As each command is selected, a new history step is created in the history panel. This allows you to easily undo a series of commands and revert to any step in the process. What you can't do though is to omit certain steps in the process but keep others, that are in a non-linear order.

 

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Virtual copies

You can use a virtual copy if you want to make two different versions of the same original RAW file. This might be one natural version, and another in black and white. Each reference the same original, and so don't take up any more space on your computer. To create a virtual copy, select Photo > Create Virtual Copy.

 

Cropping your pictures

The Crop & Straighten tool allows you to crop your image, and also to straighten any wonky horizons! The first thing that you will see is a lock in the Crop & Straighten tool panel. If the lock is closed, then the image will crop in the same aspect ratio as the original; if it is open then you can free crop to any aspect ratio. If you want a particular ratio then you can select this on the pop-up menu.

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Pressing the O key will cycle through a series of overlays, which are designed to help you to crop the image, including a grid, thirds and even the Golden Spiral!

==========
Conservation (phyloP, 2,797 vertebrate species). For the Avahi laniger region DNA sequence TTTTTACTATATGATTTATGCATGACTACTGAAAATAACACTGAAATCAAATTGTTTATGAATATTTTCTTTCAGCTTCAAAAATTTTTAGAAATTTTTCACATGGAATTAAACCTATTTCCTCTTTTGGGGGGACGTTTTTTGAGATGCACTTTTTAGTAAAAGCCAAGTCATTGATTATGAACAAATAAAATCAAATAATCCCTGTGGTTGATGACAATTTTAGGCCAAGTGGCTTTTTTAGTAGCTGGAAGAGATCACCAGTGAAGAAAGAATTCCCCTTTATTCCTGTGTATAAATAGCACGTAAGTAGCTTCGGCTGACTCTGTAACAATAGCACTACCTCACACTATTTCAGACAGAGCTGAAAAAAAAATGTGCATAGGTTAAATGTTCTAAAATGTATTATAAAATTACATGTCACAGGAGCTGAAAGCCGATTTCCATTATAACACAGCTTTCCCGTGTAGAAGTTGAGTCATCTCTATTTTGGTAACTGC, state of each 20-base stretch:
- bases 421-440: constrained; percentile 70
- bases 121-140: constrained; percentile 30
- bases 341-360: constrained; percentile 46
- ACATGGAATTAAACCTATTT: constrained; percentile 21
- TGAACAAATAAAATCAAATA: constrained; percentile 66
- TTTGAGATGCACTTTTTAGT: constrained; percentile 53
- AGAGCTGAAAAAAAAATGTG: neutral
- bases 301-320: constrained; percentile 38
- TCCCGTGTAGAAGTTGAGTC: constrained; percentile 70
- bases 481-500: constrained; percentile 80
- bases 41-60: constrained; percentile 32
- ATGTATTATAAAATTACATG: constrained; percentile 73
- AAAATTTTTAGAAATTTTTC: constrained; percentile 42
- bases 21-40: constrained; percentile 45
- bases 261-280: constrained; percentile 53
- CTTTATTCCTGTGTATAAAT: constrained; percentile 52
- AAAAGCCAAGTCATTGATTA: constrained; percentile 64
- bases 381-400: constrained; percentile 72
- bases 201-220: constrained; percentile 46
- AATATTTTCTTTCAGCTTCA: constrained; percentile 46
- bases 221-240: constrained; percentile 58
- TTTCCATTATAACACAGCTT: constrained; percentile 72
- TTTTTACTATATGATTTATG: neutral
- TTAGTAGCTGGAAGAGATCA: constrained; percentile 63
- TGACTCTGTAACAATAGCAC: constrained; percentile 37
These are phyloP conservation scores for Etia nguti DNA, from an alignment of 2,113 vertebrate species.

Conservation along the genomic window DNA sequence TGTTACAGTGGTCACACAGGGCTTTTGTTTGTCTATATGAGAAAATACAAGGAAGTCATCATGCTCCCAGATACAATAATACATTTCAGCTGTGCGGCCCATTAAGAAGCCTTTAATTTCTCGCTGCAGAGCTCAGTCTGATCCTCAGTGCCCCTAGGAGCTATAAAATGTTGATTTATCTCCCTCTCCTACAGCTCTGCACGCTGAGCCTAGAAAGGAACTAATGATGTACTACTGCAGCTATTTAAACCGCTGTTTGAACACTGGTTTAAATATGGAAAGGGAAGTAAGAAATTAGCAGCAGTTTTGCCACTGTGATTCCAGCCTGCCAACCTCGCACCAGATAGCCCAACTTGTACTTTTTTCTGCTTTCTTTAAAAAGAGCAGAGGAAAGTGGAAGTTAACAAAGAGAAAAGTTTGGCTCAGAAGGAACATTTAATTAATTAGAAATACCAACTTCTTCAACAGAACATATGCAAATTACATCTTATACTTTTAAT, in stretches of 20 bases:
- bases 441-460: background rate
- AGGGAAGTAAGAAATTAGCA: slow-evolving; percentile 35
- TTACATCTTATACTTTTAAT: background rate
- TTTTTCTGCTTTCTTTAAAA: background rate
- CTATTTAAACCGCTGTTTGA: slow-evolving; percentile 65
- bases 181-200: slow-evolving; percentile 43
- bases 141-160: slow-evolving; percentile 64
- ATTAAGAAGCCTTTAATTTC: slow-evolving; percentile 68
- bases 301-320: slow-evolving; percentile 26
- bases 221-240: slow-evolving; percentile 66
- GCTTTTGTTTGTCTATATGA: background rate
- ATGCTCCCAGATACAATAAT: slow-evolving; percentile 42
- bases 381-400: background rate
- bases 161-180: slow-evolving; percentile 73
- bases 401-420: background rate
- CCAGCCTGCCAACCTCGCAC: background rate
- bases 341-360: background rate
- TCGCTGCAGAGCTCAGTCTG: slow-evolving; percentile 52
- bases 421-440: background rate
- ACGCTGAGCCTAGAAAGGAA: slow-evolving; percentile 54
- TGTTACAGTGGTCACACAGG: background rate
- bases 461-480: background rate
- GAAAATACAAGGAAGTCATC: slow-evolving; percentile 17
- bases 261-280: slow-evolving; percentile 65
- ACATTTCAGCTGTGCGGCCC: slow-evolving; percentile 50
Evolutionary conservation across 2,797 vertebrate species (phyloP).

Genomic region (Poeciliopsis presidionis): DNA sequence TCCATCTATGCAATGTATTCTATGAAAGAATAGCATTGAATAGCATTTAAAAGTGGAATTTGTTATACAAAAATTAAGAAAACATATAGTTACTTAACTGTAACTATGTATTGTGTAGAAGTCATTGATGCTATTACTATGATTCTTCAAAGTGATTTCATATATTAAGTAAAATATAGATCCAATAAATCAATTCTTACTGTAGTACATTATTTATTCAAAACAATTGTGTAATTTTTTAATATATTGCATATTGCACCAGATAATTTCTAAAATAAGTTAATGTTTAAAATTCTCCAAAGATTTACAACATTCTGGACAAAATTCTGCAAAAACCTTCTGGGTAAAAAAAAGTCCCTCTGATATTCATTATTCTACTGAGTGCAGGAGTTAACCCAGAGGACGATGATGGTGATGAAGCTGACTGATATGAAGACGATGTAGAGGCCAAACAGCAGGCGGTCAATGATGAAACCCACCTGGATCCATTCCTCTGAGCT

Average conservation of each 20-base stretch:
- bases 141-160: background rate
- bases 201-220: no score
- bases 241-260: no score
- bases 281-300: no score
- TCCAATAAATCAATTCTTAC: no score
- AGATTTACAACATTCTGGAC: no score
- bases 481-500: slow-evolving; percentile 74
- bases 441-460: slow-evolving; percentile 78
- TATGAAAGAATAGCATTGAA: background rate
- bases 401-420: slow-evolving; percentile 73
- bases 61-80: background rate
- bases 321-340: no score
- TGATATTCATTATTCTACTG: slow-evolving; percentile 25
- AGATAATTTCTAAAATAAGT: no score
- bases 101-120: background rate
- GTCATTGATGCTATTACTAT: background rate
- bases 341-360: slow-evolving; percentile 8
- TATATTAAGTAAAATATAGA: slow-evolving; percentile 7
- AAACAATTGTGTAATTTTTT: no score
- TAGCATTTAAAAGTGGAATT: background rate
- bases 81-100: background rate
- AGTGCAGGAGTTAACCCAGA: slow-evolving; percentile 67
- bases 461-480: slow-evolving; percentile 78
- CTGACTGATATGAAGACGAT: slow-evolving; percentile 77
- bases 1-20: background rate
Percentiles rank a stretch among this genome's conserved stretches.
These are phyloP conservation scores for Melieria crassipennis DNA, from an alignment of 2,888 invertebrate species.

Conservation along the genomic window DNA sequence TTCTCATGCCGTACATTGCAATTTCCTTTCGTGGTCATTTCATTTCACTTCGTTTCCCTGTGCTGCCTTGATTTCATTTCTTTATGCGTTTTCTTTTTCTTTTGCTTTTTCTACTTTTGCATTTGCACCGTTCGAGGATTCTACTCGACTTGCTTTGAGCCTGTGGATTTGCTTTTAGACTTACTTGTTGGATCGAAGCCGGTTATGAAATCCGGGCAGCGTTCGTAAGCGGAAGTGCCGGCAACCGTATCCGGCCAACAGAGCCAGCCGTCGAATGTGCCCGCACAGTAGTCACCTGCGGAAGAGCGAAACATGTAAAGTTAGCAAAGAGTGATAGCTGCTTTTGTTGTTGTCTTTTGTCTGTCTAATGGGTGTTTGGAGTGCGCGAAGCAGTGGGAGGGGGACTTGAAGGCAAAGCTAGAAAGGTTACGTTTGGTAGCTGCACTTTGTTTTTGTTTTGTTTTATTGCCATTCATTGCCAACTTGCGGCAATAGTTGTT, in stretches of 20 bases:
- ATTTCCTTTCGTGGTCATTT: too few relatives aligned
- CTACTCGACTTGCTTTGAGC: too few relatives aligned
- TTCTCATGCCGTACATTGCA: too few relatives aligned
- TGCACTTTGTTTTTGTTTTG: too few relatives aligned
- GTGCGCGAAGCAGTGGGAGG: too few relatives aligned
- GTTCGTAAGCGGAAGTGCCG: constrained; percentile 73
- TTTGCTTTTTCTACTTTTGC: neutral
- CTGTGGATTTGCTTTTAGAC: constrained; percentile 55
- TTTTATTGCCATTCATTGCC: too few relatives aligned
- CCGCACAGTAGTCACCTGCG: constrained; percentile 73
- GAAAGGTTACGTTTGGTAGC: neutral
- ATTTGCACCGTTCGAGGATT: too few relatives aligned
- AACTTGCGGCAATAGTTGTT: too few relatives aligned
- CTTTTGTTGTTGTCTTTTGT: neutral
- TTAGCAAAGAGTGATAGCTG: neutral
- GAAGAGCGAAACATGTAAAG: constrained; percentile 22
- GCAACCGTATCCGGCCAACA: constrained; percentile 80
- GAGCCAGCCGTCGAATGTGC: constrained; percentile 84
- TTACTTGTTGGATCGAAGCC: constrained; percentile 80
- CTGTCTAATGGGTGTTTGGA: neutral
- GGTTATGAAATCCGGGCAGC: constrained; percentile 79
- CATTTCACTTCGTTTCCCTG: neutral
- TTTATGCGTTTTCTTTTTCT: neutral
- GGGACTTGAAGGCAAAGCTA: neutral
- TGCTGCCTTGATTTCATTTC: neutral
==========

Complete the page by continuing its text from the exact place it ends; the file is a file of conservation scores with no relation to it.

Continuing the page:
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The Angle command allows you to drag a slider to change the angle of the horizon, but a more accurate way to straighten horizons is to click on the Angle tool (which resembles a spirit level) and then use it to drag a line along the errant horizon. The image will be straightened and also cropped to remove any dead space.

 

Solo Mode

There are many panels available in the Develop panel, and it is worth a reminder here that you can select the Solo Mode, where opening one panel will automatically close the last panel - more effective if you are working on a computer with a smaller screen. Activate (or deactivate) by right-clicking (alt/option click on a Mac) and selecting Solo Mode.

 

Set your profile

The default treatment profile is Adobe Standard, which is fairly universally hailed as not being a very good start to your RAW processing! One of the best starts to the process that you can do is to change this. Click on where it says Adobe Standard in the Basic panel and the select Browse...